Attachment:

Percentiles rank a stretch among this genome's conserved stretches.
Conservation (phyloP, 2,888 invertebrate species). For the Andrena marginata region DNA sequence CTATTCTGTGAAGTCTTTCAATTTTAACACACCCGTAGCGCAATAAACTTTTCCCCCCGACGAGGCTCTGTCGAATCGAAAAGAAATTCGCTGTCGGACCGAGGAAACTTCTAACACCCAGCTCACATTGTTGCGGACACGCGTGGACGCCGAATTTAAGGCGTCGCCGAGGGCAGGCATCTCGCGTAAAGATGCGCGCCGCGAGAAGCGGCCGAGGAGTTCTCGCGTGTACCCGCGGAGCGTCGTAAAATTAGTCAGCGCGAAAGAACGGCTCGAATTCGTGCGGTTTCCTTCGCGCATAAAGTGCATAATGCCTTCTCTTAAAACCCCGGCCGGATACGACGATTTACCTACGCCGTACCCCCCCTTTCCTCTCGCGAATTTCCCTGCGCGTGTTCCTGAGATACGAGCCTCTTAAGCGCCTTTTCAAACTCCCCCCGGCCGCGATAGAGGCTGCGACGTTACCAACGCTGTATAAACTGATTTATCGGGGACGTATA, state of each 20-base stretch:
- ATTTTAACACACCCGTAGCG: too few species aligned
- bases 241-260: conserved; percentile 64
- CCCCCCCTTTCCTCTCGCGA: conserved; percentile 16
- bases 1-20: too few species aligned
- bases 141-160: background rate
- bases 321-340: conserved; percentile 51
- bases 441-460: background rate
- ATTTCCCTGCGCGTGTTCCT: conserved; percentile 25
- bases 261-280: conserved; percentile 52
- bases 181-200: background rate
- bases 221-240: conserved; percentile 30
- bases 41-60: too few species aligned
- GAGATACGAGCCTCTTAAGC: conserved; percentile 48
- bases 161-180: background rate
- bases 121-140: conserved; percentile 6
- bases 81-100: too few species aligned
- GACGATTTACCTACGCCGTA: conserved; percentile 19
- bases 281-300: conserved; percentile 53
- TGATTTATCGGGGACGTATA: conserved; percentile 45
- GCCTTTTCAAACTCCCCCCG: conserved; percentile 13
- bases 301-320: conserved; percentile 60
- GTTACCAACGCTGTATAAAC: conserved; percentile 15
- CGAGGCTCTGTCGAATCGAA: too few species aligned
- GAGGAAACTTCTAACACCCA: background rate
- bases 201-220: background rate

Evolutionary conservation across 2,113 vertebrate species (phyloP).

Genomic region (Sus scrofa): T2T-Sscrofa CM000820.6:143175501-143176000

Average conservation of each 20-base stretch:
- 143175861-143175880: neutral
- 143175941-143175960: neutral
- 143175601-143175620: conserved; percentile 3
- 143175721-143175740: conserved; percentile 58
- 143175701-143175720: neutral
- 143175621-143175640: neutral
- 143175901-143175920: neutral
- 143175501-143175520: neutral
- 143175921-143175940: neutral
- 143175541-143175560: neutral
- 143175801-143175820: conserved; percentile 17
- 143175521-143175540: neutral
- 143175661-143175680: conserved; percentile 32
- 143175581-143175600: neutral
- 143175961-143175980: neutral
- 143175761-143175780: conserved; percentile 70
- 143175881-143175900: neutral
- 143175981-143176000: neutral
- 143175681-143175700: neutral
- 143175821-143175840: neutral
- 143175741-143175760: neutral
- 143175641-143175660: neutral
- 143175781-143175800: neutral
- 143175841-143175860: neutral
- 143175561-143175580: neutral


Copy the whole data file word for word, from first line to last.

Percentiles rank a stretch among this genome's conserved stretches.
Conservation (phyloP, 2,888 invertebrate species). For the Andrena marginata region DNA sequence CTATTCTGTGAAGTCTTTCAATTTTAACACACCCGTAGCGCAATAAACTTTTCCCCCCGACGAGGCTCTGTCGAATCGAAAAGAAATTCGCTGTCGGACCGAGGAAACTTCTAACACCCAGCTCACATTGTTGCGGACACGCGTGGACGCCGAATTTAAGGCGTCGCCGAGGGCAGGCATCTCGCGTAAAGATGCGCGCCGCGAGAAGCGGCCGAGGAGTTCTCGCGTGTACCCGCGGAGCGTCGTAAAATTAGTCAGCGCGAAAGAACGGCTCGAATTCGTGCGGTTTCCTTCGCGCATAAAGTGCATAATGCCTTCTCTTAAAACCCCGGCCGGATACGACGATTTACCTACGCCGTACCCCCCCTTTCCTCTCGCGAATTTCCCTGCGCGTGTTCCTGAGATACGAGCCTCTTAAGCGCCTTTTCAAACTCCCCCCGGCCGCGATAGAGGCTGCGACGTTACCAACGCTGTATAAACTGATTTATCGGGGACGTATA, state of each 20-base stretch:
- ATTTTAACACACCCGTAGCG: too few species aligned
- bases 241-260: conserved; percentile 64
- CCCCCCCTTTCCTCTCGCGA: conserved; percentile 16
- bases 1-20: too few species aligned
- bases 141-160: background rate
- bases 321-340: conserved; percentile 51
- bases 441-460: background rate
- ATTTCCCTGCGCGTGTTCCT: conserved; percentile 25
- bases 261-280: conserved; percentile 52
- bases 181-200: background rate
- bases 221-240: conserved; percentile 30
- bases 41-60: too few species aligned
- GAGATACGAGCCTCTTAAGC: conserved; percentile 48
- bases 161-180: background rate
- bases 121-140: conserved; percentile 6
- bases 81-100: too few species aligned
- GACGATTTACCTACGCCGTA: conserved; percentile 19
- bases 281-300: conserved; percentile 53
- TGATTTATCGGGGACGTATA: conserved; percentile 45
- GCCTTTTCAAACTCCCCCCG: conserved; percentile 13
- bases 301-320: conserved; percentile 60
- GTTACCAACGCTGTATAAAC: conserved; percentile 15
- CGAGGCTCTGTCGAATCGAA: too few species aligned
- GAGGAAACTTCTAACACCCA: background rate
- bases 201-220: background rate

Evolutionary conservation across 2,113 vertebrate species (phyloP).

Genomic region (Sus scrofa): T2T-Sscrofa CM000820.6:143175501-143176000

Average conservation of each 20-base stretch:
- 143175861-143175880: neutral
- 143175941-143175960: neutral
- 143175601-143175620: conserved; percentile 3
- 143175721-143175740: conserved; percentile 58
- 143175701-143175720: neutral
- 143175621-143175640: neutral
- 143175901-143175920: neutral
- 143175501-143175520: neutral
- 143175921-143175940: neutral
- 143175541-143175560: neutral
- 143175801-143175820: conserved; percentile 17
- 143175521-143175540: neutral
- 143175661-143175680: conserved; percentile 32
- 143175581-143175600: neutral
- 143175961-143175980: neutral
- 143175761-143175780: conserved; percentile 70
- 143175881-143175900: neutral
- 143175981-143176000: neutral
- 143175681-143175700: neutral
- 143175821-143175840: neutral
- 143175741-143175760: neutral
- 143175641-143175660: neutral
- 143175781-143175800: neutral
- 143175841-143175860: neutral
- 143175561-143175580: neutral